Were the boiler to remain on-line during cleaning, the immense heat of the boiler would prematurely detonate any explosive placed into the boiler, before the explosive has been properly positioned for detonation, rendering the process ineffective and possibly damaging the boiler. Worse, loss of control over the precise timing of detonation would create a serious danger for personnel located near the boiler at the time of detonation. So, to date, it has been necessary to shut down any heat exchange device for which explosives-based deslagging is desired.
Several U.S. patents have been issued on various uses of explosives for deslagging. U.S. Pat. Nos. 5,307,743 and 5,196,648 disclose, respectively, an apparatus and method for deslagging wherein the explosive is placed into a series of hollow, flexible tubes, and detonated in a timed sequence. The geometric configuration of the explosive placement, and the timing, are chosen to optimize the deslagging process.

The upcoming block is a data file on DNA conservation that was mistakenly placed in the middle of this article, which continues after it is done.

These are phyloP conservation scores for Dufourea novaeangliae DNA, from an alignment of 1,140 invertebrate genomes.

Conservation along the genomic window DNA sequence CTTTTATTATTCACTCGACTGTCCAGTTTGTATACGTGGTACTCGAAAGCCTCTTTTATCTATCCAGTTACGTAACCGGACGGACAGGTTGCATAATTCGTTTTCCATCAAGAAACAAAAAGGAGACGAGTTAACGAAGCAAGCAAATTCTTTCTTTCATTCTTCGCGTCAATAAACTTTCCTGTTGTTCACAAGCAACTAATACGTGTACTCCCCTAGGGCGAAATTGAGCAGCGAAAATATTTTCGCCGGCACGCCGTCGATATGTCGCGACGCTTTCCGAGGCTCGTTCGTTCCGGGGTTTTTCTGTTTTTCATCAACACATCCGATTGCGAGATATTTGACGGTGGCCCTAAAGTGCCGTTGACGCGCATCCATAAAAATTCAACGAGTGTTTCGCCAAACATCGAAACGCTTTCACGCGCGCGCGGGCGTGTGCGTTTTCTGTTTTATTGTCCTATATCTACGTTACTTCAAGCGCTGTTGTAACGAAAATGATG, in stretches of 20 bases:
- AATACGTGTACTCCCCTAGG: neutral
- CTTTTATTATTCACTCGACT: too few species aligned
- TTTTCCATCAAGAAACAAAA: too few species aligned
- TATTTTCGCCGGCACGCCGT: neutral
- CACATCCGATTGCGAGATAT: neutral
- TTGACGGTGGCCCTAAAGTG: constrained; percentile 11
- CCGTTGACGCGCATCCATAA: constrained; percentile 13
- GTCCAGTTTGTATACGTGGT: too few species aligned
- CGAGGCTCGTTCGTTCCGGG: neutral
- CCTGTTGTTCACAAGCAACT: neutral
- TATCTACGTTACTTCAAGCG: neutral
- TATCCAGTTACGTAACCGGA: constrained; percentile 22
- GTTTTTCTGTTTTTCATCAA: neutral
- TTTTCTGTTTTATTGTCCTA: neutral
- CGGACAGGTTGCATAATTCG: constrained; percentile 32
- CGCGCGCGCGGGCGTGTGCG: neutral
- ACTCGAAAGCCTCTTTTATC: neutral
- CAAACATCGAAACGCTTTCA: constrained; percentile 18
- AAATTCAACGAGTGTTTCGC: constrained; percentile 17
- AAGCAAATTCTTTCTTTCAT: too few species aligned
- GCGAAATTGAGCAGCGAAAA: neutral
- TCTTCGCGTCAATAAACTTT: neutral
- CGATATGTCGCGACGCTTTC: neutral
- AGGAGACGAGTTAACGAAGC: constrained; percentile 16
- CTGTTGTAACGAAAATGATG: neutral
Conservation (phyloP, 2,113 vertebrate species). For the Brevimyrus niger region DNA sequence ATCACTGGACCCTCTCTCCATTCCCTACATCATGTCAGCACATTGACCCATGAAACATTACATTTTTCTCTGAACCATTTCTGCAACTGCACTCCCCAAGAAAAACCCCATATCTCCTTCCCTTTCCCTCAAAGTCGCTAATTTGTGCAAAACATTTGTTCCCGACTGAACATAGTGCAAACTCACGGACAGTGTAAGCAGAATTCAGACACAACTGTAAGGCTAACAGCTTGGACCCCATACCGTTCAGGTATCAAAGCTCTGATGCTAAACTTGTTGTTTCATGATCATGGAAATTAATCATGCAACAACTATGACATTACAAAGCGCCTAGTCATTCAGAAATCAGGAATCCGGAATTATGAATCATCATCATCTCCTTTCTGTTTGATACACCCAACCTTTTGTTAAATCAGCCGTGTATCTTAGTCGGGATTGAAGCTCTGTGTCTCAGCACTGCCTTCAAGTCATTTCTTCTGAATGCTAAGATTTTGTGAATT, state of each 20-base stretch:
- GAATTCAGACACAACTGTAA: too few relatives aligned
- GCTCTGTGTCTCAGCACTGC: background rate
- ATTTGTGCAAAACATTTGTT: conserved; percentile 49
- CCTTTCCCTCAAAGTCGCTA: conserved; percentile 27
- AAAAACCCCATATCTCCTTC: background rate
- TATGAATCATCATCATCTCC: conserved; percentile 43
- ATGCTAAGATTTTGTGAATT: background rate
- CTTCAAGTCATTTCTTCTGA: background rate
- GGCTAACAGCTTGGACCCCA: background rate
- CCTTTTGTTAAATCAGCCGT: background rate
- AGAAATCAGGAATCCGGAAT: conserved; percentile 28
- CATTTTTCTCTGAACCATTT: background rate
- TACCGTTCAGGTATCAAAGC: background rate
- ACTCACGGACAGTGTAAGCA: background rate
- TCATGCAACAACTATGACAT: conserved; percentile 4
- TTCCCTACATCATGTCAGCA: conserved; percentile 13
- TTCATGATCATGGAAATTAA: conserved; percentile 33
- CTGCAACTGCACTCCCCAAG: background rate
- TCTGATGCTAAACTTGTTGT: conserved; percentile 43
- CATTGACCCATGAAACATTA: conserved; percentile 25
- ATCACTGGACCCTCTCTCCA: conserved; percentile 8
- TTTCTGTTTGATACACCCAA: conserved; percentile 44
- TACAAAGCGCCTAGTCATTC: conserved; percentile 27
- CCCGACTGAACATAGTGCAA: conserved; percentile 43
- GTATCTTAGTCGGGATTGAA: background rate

U.S. Pat. No. 5,221,135 discloses a plurality of loop clusters of detonating cord placed about boiler tubing panels. These are again geometrically positioned, and detonated with certain timed delays, to optimize effectiveness.
U.S. Pat. No. 5,056,587 similarly discloses placement of explosive cord about the tubing panels at preelect, appropriately spaced locations, and detonation at preselected intervals, once again, to optimize the vibratory pattern of the tubing for slag separation.
Each of these patents discloses certain geometric configurations for placement of the explosive, as well as timed, sequential detonation, so as to enhance the deslagging process. But in all of these disclosures, the essential problem remains. If the boiler were to remain on-line during deslagging, the heat of the boiler would cause the explosive to prematurely detonate before it is properly placed, and this uncontrolled explosion will not be effective, may damage the boiler, and could cause serious injury to personnel.